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Paramount Studios presents
Danger: Diabolik (1968)

"He also seems to derive a great deal of pleasure from making fun of our entire police force."
- Minister of Interior (Terry-Thomas)

Review By: Mark Zimmer  
Published: June 13, 2005

Stars: John Philip Law. Marisa Mell, Michel Piccoli
Other Stars: Adolfo Celi, Claudio Gora, Terry-Thomas
Director: Mario Bava

Manufacturer: Zoetrope Aubry Productions
MPAA Rating: PG-13 for (violence, sensuality)
Run Time: 01h:40m:11s
Release Date: June 14, 2005
UPC: 097360672749
Genre: cult


Style
Grade
Substance
Grade
Image Transfer
Grade
Audio Transfer
Grade
Extras
Grade
A B+AB A

DVD Review

Paramount always seems to have been embarrassed by the fact that they hold the rights to several acknowledged Eurocult classics. Even though we're seven years into the DVD era, only now has Paramount seen fit to issue this classic by Mario Bava, adapted from the popular Italian fumetti (comics). The film stays true to its comic roots through both its outlandishness and its kineticism, though it refrains from taking on the camp aspect of the Batman television series, which was the inevitable point of comparison for critics of the late 1960s.

Diabolik (John Philip Law) is a master criminal, garbed in a tight black leather suit most of the time, who performs daring robberies and rubs his successes in the face of the police. He has two principal adversaries, Inspector Ginko (popular French star Michel Piccoli) and mob boss Valmont (Adolfo Celi, though his dubbing sounds like 100% Paul Frees). Diabolik isn't exactly a Robin Hood figure, stealing from the rich not to give to the poor but to impress his girlfriend, Eva Kent (Marisa Mell). The film follows Diabolik on several capers, including an effort by Valmont to extort his lootings by kidnaping Eva.

Law immediately went on to another comic-book film, Barbarella, but he was seldom as impressive as he is here. His portrayal of Diabolik is incredible, with a sense of being constantly in motion; when his body isn't moving, his eyes are. Physically he captures the catlike look of the fumetti character quite nicely, and he has a chilling evil cackle that is highly effective. Mell is convincing as the slightly spoiled object of his affections; though mostly called upon to look sexy, she does that exceedingly well. The two of them have a striking chemistry, which is hardly surprising since Law mentions in the commentary that they were in the midst of a torrid romance in real life. Piccoli does a great slow burn in support, and Terry-Thomas (as first the Minister of the Interior and then Minister of Finance) is a reliable entertainer who turns in a small but hugely entertaning performance. Director Bava can't resist a little political satire through Terry-Thomas' character, suggesting that no matter how incompetent one might be, to the point of being forced to resign, party politics will always find another position for such a person to screw up again.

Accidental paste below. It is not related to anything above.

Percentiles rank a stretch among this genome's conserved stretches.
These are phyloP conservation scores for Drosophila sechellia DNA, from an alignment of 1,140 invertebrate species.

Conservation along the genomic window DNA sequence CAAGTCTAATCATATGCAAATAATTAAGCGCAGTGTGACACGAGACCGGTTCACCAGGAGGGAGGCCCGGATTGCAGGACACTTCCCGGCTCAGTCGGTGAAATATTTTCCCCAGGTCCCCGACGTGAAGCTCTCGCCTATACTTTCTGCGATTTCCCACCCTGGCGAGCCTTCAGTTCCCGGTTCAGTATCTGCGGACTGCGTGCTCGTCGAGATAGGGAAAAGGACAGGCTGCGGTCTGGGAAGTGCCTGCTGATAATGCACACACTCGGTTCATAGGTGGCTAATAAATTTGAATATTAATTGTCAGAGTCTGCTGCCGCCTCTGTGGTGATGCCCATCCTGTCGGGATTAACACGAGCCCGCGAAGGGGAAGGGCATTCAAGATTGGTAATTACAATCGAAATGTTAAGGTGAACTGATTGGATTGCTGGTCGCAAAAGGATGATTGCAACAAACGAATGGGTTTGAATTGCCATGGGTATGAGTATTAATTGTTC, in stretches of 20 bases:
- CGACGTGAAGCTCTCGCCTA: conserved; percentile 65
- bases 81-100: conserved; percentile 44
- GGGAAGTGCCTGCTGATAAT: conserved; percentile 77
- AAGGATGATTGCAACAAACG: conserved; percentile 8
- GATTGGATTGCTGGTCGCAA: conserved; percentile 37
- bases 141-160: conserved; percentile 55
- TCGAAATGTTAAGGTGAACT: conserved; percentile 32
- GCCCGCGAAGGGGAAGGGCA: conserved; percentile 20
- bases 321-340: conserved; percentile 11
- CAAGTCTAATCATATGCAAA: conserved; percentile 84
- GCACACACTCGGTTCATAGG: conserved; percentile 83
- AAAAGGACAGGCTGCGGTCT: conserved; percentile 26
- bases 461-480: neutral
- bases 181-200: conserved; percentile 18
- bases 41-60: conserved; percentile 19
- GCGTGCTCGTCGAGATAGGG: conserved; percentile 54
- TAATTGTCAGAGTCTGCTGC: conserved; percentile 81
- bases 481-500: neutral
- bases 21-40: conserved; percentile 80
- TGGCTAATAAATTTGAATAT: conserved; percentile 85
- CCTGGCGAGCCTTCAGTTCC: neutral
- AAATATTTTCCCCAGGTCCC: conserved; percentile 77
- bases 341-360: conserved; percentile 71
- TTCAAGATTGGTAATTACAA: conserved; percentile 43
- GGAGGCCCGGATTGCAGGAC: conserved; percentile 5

Although one could consider Diabolik to be a terrorist, the master criminal comes from a long cinematic tradition, including Fantomas. Judex and The Phantom of the Opera. Elements of all these predecessors can be found here, including the use of outlandish gadgets, twisted schemes, and an elaborately booby-trapped underground lair. But Bava's visual sense takes everything to a bigger and wilder level, as he uses striking mattes to portray Diabolik's hideout in a highly convincing manner. In comparison, some of the effects shots (especially in-car process shots and bluescreen) look rather crude. But these seem to be merely misdirection, since the casual viewer will never guess that many of the other scenes are really accomplished through clever effects shots. Striking visuals aren't just in the form of effects, however. Most memorable is the iconic segment early on as Diabolik and Eva frolic in a round, rotating bed, surrounded by heaps of 10- and 50-dollar bills. This combination of sex, money and power is intoxicating and irresistibly pulls the viewer into sympathy with the lawless pair.

Bava lends all sorts of other visual touches to the picture, including a frenzied zoom in and reverse zoom out that emphasizes the movement and comic book origins of the material. Creative framing and studied yet ferocious use of the camera gives the picture a life that would never have been present in lesser hands. Danger: Diabolik has proven to be a much more persistent cultural touchstone than the critics ever dreamed (and possibly moreso than its creators did too). Its resonances can be heard in later James Bond films, any number of other films desiring to take on a psychedelic or mod appearance, the recent CQ by Roman Coppola and even the Austin Powers films. Its staying power is undeniable, and it's great to have it, in uncut form (17 minutes was trimmed from the original US release). Now, let's talk about Paramount's rights to Four Flies on Grey Velvet....